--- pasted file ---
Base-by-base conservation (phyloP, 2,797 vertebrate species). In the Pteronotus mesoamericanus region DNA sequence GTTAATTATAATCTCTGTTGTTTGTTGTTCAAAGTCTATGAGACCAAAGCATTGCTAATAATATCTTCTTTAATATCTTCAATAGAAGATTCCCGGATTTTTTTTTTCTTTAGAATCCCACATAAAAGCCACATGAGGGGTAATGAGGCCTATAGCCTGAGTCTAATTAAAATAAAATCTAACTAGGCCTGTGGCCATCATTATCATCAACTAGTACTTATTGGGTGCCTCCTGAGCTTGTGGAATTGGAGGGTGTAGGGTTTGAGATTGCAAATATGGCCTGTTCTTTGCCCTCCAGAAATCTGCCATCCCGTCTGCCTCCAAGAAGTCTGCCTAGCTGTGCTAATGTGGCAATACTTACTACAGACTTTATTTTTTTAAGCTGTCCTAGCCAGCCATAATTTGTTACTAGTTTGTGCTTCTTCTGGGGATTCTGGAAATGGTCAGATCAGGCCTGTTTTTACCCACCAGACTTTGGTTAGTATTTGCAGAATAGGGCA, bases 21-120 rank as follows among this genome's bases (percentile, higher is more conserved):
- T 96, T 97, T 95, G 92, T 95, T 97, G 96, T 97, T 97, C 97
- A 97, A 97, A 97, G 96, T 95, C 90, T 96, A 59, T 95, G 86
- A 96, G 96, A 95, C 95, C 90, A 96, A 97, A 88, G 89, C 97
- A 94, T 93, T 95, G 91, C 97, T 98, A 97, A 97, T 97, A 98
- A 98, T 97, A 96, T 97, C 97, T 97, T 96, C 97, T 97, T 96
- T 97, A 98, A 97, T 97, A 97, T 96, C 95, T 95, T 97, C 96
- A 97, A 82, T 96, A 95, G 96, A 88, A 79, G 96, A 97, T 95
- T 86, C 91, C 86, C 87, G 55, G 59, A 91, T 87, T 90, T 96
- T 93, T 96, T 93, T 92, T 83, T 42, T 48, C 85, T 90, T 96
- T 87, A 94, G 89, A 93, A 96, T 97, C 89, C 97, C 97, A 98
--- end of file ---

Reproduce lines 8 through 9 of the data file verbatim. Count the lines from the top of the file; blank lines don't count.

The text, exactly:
- A 97, A 82, T 96, A 95, G 96, A 88, A 79, G 96, A 97, T 95
- T 86, C 91, C 86, C 87, G 55, G 59, A 91, T 87, T 90, T 96